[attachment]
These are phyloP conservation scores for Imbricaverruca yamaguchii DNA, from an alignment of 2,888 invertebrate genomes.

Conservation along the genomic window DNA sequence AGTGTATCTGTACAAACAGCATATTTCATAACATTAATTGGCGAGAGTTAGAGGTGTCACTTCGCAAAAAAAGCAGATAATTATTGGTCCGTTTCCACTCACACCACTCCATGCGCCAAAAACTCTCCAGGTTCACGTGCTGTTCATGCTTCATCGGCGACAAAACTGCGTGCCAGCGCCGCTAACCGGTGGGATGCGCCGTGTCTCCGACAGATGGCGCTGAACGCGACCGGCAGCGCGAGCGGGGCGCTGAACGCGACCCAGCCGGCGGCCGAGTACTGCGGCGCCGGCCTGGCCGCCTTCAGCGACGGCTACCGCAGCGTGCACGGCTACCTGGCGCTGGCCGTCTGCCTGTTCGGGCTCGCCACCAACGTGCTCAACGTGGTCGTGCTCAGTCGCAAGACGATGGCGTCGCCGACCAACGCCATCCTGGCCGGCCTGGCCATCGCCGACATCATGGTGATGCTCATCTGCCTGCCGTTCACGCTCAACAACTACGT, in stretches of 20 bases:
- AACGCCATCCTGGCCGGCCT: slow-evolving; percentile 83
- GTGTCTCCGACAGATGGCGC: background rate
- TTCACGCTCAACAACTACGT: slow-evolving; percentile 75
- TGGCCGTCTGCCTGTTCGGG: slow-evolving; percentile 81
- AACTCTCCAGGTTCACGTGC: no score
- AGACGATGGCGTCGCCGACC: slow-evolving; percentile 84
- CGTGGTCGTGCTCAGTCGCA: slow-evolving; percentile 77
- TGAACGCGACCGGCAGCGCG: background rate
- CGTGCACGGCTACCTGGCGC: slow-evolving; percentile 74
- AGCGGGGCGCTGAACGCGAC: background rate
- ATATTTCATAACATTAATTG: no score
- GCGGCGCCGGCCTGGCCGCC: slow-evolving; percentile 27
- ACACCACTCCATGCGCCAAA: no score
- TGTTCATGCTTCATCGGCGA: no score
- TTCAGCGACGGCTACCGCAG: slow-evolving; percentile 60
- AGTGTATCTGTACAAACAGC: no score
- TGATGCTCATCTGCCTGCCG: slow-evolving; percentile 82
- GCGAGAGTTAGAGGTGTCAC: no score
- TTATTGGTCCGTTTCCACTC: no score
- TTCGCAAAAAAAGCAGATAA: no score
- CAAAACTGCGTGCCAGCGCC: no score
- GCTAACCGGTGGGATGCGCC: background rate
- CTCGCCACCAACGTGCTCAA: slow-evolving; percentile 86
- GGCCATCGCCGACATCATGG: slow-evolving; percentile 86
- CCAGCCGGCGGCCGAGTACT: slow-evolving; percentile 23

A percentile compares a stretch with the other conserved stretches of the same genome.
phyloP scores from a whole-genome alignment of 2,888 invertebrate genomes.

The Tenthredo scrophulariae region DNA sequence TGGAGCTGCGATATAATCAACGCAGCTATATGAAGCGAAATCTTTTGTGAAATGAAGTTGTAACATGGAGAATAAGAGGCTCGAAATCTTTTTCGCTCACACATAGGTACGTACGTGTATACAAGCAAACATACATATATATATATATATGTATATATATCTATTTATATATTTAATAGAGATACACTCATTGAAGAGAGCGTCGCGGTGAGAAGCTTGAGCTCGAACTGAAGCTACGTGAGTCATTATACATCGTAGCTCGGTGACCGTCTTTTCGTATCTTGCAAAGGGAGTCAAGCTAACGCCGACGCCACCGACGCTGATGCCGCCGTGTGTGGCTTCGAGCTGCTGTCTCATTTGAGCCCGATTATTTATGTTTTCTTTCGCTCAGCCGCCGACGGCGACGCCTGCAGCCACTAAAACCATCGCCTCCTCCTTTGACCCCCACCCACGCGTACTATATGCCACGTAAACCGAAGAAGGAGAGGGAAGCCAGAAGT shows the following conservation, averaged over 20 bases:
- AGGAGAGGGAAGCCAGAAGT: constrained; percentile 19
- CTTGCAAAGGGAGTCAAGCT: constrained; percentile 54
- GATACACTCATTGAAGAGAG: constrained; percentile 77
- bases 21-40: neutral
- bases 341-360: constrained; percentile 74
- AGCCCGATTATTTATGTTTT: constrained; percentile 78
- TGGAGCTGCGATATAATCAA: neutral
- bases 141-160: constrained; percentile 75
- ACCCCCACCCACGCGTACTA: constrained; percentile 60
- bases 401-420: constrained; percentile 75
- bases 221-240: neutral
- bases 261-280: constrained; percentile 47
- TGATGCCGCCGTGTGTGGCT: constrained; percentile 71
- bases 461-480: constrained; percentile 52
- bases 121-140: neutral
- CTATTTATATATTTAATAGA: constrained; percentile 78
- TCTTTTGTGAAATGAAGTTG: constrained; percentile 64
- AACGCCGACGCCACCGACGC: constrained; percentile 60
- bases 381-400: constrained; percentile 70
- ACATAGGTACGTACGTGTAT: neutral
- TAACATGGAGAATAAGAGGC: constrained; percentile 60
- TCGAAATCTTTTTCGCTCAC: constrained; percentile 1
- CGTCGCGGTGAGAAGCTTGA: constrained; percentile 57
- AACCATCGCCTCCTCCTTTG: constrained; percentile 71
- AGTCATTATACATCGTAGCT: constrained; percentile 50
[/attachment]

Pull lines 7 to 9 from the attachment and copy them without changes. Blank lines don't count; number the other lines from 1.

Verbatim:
- AACTCTCCAGGTTCACGTGC: no score
- AGACGATGGCGTCGCCGACC: slow-evolving; percentile 84
- CGTGGTCGTGCTCAGTCGCA: slow-evolving; percentile 77